The second bill, H.R. 2226, would amend CERCLA by requiring the EPA to consult with states before engaging in removal actions, the urgent short-term actions taken to address serious immediate contamination threats. It would also give states more authority over Superfunds’ National Priorities List of contaminated sites, allowing them to unilaterally add sites to the list and disapprove EPA recommendations – potentially preventing more immediate threats from being handled quickly.  Additionally, the bill would allow the 10% of state contributions to cleanups to be made in-kind, in the form of time, equipment, or services, instead of state funds.  The result of this would be that Federal agencies, already strapped for funding, would be able to clean fewer sites each year, leading to experience significant cleanup delays, endangering public health and the environment.

The third bill, H.R. 2318, would give states authority over Federally-owned Superfund sites.  This could create conflicts between state and Federal requirements, especially when state cleanup requirements are more stringent.  It would also make Federal employees at Superfund sites subject to fines and imprisonment for failing to meet state requirements, even if they contradict Federal law.

The Rule makes in order 2 amendments, debatable for 10 minutes, equally divided between the offeror and an opponent.  The amendments are:

Sinema Amendment. Strikes language that would expand eligibility for the National Priorities List (NPL) in Section 204, which is overseen by the Environmental Protection Agency. Reinstates language that directs listing of the "highest priority facilities" for cleanup.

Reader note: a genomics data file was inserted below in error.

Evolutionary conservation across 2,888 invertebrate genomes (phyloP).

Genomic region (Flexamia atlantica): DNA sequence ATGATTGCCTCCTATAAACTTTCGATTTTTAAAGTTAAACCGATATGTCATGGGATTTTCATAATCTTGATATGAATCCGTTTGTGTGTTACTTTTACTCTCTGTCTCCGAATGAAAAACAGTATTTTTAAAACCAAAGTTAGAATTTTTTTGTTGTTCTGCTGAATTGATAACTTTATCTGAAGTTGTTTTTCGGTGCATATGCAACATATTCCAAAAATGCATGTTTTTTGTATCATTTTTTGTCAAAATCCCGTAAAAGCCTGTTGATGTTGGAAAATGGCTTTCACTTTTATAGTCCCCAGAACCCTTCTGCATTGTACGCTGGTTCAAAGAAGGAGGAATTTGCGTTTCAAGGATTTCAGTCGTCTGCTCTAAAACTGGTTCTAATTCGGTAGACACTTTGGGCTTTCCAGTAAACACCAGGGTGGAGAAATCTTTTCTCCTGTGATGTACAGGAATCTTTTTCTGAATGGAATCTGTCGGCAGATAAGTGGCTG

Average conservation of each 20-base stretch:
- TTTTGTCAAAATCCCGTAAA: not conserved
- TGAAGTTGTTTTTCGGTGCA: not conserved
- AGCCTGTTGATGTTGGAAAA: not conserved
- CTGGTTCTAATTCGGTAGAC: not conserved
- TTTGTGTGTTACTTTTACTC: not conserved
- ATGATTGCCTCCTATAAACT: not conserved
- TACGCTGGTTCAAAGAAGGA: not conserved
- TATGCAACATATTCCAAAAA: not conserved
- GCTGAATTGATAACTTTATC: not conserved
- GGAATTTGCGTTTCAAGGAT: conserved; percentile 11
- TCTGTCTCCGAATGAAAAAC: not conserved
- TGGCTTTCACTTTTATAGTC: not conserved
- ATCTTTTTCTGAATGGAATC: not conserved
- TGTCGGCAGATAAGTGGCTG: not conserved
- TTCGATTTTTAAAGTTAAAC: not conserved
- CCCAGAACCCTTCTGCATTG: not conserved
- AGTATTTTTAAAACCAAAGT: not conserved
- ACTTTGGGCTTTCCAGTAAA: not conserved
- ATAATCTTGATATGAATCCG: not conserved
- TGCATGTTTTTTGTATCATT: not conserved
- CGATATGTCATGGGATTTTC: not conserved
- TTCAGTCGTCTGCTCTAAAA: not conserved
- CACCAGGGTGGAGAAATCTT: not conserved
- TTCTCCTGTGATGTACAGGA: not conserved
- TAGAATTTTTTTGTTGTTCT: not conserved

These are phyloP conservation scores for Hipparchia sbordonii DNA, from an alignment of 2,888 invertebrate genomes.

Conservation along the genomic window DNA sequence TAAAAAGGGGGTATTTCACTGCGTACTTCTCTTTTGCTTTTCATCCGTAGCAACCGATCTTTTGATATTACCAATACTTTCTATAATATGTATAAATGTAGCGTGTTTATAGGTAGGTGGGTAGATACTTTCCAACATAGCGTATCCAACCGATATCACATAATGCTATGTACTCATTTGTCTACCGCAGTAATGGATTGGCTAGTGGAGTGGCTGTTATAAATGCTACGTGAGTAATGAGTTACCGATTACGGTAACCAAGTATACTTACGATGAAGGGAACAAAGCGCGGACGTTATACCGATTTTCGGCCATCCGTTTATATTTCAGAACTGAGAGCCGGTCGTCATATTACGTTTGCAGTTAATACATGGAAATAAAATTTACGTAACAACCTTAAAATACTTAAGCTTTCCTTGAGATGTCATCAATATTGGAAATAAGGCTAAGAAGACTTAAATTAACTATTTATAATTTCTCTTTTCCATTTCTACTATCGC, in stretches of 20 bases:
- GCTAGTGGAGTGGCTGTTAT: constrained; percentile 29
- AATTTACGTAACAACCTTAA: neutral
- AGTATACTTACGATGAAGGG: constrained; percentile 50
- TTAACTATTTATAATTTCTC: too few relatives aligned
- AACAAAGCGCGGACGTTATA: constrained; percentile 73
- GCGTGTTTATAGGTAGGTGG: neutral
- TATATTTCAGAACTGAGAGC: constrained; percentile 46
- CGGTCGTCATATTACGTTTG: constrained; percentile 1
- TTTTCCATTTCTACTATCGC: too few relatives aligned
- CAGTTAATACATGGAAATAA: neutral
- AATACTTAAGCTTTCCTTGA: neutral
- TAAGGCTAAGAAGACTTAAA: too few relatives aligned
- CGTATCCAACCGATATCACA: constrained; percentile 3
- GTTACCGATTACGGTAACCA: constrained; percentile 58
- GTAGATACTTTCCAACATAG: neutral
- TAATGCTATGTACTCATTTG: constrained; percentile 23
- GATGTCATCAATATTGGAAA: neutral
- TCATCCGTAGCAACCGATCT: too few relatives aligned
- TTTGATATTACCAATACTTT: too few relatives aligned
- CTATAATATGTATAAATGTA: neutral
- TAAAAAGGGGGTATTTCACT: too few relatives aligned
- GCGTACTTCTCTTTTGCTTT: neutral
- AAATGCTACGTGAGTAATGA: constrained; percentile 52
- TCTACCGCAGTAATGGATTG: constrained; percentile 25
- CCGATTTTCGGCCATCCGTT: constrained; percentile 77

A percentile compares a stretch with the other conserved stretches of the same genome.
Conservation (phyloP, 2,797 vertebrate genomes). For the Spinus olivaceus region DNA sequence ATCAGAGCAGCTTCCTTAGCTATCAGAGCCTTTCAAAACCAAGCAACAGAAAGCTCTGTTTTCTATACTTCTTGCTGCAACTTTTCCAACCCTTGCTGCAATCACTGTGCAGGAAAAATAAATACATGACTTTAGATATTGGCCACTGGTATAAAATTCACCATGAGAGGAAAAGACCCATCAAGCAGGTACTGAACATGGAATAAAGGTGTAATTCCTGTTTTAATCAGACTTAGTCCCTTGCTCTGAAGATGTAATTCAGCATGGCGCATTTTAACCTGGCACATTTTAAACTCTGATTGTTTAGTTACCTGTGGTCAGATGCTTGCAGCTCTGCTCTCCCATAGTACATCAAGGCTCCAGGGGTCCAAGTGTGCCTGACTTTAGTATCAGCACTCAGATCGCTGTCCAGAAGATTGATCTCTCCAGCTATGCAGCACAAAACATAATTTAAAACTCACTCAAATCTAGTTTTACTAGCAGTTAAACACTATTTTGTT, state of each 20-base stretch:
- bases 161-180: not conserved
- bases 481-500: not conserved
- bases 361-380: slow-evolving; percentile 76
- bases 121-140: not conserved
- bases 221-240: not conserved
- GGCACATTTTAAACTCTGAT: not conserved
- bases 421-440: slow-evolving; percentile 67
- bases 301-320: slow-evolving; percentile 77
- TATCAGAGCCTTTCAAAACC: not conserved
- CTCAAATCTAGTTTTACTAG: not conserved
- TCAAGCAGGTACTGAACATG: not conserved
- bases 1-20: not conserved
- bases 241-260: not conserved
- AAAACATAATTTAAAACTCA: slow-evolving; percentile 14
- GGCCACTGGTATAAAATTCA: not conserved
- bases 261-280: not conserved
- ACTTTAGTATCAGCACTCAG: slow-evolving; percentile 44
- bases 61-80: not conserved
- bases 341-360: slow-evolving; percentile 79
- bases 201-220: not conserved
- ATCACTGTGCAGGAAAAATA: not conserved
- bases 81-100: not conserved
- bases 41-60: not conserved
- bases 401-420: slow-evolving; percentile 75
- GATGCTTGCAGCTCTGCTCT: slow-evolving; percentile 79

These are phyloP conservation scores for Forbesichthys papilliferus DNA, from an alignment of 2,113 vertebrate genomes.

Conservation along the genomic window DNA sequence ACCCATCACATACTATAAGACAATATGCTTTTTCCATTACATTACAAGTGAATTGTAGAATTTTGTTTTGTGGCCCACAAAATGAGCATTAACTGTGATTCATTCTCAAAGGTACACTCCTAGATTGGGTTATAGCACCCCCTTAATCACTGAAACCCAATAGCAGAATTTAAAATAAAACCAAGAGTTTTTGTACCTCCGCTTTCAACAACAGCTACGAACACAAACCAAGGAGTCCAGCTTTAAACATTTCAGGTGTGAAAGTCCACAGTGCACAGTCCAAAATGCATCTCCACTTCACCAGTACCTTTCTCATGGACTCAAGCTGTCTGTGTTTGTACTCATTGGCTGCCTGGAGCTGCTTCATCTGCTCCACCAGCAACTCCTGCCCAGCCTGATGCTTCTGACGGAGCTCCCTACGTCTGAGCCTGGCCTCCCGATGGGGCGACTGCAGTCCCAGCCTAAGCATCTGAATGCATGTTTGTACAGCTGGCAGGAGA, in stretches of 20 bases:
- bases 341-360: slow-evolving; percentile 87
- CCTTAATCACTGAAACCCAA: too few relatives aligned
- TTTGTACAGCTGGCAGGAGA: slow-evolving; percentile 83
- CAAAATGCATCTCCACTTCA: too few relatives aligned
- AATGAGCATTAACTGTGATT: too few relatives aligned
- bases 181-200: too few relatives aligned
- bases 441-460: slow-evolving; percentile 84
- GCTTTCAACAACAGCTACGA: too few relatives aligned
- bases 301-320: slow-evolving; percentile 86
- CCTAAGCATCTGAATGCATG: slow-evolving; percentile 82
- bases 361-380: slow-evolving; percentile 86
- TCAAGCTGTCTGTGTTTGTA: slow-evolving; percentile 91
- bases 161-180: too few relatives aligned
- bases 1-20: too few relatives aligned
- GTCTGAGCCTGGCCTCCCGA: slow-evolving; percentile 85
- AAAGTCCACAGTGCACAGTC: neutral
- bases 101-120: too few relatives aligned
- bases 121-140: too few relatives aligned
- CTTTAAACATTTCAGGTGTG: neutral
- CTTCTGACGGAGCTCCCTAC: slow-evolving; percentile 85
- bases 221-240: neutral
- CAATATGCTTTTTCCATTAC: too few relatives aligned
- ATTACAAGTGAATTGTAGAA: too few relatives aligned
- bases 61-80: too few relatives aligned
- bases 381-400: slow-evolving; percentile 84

Tonko Amendment. Prevents implementation of the bill if any provision would increase litigation, reduce funds available for cleaning up contaminated sites, or that would delay cleanup of contaminated sites.

TOMORROW’S OUTLOOK
The GOP Leadership has announced the following schedule for Friday, January 10: The House will meet at 9:00 a.m. for legislative business. The House is expected to consider H.R. 3362 – Exchange Information Disclosure Act, as amended (Rep. Terry – Energy and Commerce/Ways and Means), and H.R. 3811 – Health Exchange Security and Transparency Act of 2014 (Rep. Pitts – Energy and Commerce).

 
The Daily Quote

"Congress is back—and the House has an ambitious plan for the year ahead. OK, an ambitious plan to cement its place in history as the Do-Nothingest Congress of all time. The House has scheduled all of 97 days in session before the November elections, with many of them being half days or pro forma ones. And Majority Leader Eric Cantor's memo to his troops outlining the plan for the year ahead made it clear that there is at most a bare-bones agenda, focused like a laser, yet again, on repealing or further sullying and delegitimizing Obamacare... I know if your only legislative or policy plan for 2014, in the face of a sluggish economy, a crisis of long-term unemployment, and a host of other short and long-term problems facing the country, is to bet on the spectacular failure of the health care plan, you deserve the public contempt your Congress is receiving."

-    Norm Ornstein, National Journal, 1/8/2014